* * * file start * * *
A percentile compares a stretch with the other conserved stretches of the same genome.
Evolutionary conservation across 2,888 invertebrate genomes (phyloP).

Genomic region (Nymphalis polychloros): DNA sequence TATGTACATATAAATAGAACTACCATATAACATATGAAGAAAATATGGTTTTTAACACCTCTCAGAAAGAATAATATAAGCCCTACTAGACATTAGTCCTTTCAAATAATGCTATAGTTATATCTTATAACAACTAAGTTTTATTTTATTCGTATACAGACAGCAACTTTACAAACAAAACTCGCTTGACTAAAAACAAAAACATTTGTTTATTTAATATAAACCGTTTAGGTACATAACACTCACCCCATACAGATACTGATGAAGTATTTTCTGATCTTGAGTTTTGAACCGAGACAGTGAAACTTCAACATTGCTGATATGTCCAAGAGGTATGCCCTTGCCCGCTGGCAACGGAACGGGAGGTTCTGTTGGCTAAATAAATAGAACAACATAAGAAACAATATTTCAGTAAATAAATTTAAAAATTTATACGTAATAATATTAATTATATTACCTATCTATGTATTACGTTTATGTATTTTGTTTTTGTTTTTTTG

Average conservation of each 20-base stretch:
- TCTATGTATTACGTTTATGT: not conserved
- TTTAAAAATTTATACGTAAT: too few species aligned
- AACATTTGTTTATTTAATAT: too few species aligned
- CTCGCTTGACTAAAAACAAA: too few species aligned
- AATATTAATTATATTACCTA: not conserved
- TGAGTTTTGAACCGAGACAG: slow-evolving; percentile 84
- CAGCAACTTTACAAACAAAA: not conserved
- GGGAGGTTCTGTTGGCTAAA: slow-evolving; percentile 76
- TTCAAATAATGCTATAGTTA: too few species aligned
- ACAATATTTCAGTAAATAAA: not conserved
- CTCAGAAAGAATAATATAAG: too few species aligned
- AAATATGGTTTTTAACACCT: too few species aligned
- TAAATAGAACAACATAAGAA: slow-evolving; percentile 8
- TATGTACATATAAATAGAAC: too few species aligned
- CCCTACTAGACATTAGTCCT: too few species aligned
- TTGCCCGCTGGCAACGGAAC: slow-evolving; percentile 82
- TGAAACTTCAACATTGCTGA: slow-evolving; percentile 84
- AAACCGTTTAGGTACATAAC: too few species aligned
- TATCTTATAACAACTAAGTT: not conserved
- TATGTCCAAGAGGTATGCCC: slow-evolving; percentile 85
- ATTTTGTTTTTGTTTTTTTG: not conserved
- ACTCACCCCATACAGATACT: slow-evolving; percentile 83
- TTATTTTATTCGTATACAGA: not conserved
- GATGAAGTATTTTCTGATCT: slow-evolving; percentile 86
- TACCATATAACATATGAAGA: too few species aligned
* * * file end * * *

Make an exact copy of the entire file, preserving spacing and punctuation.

A percentile compares a stretch with the other conserved stretches of the same genome.
Evolutionary conservation across 2,888 invertebrate genomes (phyloP).

Genomic region (Nymphalis polychloros): DNA sequence TATGTACATATAAATAGAACTACCATATAACATATGAAGAAAATATGGTTTTTAACACCTCTCAGAAAGAATAATATAAGCCCTACTAGACATTAGTCCTTTCAAATAATGCTATAGTTATATCTTATAACAACTAAGTTTTATTTTATTCGTATACAGACAGCAACTTTACAAACAAAACTCGCTTGACTAAAAACAAAAACATTTGTTTATTTAATATAAACCGTTTAGGTACATAACACTCACCCCATACAGATACTGATGAAGTATTTTCTGATCTTGAGTTTTGAACCGAGACAGTGAAACTTCAACATTGCTGATATGTCCAAGAGGTATGCCCTTGCCCGCTGGCAACGGAACGGGAGGTTCTGTTGGCTAAATAAATAGAACAACATAAGAAACAATATTTCAGTAAATAAATTTAAAAATTTATACGTAATAATATTAATTATATTACCTATCTATGTATTACGTTTATGTATTTTGTTTTTGTTTTTTTG

Average conservation of each 20-base stretch:
- TCTATGTATTACGTTTATGT: not conserved
- TTTAAAAATTTATACGTAAT: too few species aligned
- AACATTTGTTTATTTAATAT: too few species aligned
- CTCGCTTGACTAAAAACAAA: too few species aligned
- AATATTAATTATATTACCTA: not conserved
- TGAGTTTTGAACCGAGACAG: slow-evolving; percentile 84
- CAGCAACTTTACAAACAAAA: not conserved
- GGGAGGTTCTGTTGGCTAAA: slow-evolving; percentile 76
- TTCAAATAATGCTATAGTTA: too few species aligned
- ACAATATTTCAGTAAATAAA: not conserved
- CTCAGAAAGAATAATATAAG: too few species aligned
- AAATATGGTTTTTAACACCT: too few species aligned
- TAAATAGAACAACATAAGAA: slow-evolving; percentile 8
- TATGTACATATAAATAGAAC: too few species aligned
- CCCTACTAGACATTAGTCCT: too few species aligned
- TTGCCCGCTGGCAACGGAAC: slow-evolving; percentile 82
- TGAAACTTCAACATTGCTGA: slow-evolving; percentile 84
- AAACCGTTTAGGTACATAAC: too few species aligned
- TATCTTATAACAACTAAGTT: not conserved
- TATGTCCAAGAGGTATGCCC: slow-evolving; percentile 85
- ATTTTGTTTTTGTTTTTTTG: not conserved
- ACTCACCCCATACAGATACT: slow-evolving; percentile 83
- TTATTTTATTCGTATACAGA: not conserved
- GATGAAGTATTTTCTGATCT: slow-evolving; percentile 86
- TACCATATAACATATGAAGA: too few species aligned